“For the kingdom of God is not a matter of eating and drinking but of righteousness and peace and joy in the Holy Spirit. Whoever thus serves Christ is acceptable to God and approved by men. So then let us pursue what makes for peace and for mutual upbuilding.  Do not, for the sake of food, destroy the work of God. Everything is indeed clean, but it is wrong for anyone to make another stumble by what he eats” (Romans 14:17-20).



You see a lady eating a doughnut. “No wonder she’s fat. Doesn’t she know about gluten?!You see a woman running on the treadmill. “Pfft, waste of time! If only she knew how good weightlifting was for her!” You hear that someone has gone to the doctor and gets a prescription. “Well, SHE obviously doesn’t know what’s good for her health, following a defunct system!” Someone tells you about their epidural during birth or that they had a c-section. “She obviously didn’t do her homework! She hardly even gave birth!” A woman you know chooses to vaccinate her child. “How could she subject her child to that?!”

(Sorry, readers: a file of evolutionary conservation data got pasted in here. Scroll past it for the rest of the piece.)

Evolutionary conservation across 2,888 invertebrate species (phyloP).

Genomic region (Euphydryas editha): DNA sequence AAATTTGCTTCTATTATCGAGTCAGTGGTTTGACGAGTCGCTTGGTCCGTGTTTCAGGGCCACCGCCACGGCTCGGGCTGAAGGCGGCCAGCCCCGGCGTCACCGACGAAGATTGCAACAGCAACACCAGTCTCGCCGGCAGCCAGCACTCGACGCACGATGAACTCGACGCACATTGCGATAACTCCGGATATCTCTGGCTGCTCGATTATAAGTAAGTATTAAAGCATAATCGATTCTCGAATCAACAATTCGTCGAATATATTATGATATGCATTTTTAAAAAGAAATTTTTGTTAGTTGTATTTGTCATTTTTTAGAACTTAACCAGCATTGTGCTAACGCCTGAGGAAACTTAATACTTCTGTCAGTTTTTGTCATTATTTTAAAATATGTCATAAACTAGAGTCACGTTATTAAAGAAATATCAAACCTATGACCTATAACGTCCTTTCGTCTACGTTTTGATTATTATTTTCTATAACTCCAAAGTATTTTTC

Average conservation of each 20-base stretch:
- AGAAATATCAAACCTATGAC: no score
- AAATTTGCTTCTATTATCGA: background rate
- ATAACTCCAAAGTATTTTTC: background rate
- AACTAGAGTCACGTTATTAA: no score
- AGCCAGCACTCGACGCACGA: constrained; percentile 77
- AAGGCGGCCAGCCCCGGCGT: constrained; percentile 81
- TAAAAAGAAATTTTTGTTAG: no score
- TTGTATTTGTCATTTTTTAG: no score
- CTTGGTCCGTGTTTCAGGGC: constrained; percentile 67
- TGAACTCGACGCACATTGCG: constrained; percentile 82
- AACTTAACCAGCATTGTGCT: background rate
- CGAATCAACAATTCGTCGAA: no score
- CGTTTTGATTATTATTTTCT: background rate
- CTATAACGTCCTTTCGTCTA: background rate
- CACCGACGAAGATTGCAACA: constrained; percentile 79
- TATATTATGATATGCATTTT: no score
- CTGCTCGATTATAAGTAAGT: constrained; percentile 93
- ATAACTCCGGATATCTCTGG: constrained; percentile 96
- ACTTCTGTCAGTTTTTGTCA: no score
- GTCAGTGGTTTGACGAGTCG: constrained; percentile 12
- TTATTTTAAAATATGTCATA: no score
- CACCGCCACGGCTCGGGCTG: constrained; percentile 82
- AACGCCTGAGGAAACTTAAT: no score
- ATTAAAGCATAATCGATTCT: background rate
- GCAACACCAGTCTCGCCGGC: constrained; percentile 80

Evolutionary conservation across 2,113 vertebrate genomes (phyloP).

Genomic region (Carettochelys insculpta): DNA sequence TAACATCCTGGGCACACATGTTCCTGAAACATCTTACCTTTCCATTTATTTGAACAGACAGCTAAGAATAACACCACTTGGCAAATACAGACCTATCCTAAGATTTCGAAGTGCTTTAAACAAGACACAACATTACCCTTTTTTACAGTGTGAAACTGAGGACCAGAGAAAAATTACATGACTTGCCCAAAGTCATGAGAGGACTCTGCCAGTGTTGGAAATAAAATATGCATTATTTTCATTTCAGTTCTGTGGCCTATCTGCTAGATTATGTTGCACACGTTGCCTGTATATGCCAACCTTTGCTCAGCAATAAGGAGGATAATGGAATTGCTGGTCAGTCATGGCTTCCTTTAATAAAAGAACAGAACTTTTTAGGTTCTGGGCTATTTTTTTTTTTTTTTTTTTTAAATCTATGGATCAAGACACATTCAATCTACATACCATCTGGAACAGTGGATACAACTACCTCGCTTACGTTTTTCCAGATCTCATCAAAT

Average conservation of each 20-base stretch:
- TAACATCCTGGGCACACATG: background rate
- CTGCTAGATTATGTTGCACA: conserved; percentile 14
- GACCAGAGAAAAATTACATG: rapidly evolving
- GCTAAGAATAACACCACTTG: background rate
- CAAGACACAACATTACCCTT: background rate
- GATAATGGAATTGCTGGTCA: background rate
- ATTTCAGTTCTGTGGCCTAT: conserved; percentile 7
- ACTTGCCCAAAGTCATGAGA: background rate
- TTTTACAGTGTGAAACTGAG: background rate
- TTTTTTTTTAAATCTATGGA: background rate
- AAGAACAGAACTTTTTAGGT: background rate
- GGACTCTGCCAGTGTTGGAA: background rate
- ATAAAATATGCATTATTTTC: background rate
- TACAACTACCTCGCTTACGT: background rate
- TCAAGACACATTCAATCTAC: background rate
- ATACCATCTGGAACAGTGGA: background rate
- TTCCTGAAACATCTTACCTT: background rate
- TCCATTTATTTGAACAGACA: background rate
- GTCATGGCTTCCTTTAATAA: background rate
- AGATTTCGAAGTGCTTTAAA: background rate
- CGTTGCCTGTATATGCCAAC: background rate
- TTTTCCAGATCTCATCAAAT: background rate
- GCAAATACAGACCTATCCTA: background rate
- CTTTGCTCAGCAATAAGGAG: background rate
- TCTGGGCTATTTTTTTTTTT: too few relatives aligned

And on and on.

Again, this is something I have been guilty of in the past – looking down on others for not making the same healthy choices at me. This isn’t right or good, and here’s why:

First of all, love thinks no evil. If you want to cultivate a servant’s heart and start really drawing people to Christ, these thoughts need to stop. Secondly, you have no idea what these other people have gone through to get to their decision. Thirdly, you have no right to assign any moral value to any health, wellness, and fitness endeavour and judge people according to your perceived values. The message of Christ is weakened when you bind where He hasn’t bound and judge where you have no right to judge.

“Why do you pass judgment on your brother? Or you, why do you despise your brother? […] Therefore let us not pass judgment on one another any longer, but rather decide never to put a stumbling block or hindrance in the way of a brother” (Romans 14:10, 14)

“The one who eats, eats in honor of the Lord, since he gives thanks to God, while the one who abstains, abstains in honor of the Lord and gives thanks to God” (Romans 14:6).



There are legitimate reasons for refusing food (such as an allergy or some other harmful reaction – if this is you then please ignore this point!) – but this is more than that. This is a matter of choice. You refuse a dish served you because it has gluten, is non-organic, or doesn’t meet with your approval in some other way. Maybe you even call ahead and tell people what certain things you prefer to eat, or perhaps you even refuse to eat at certain people’s houses at all.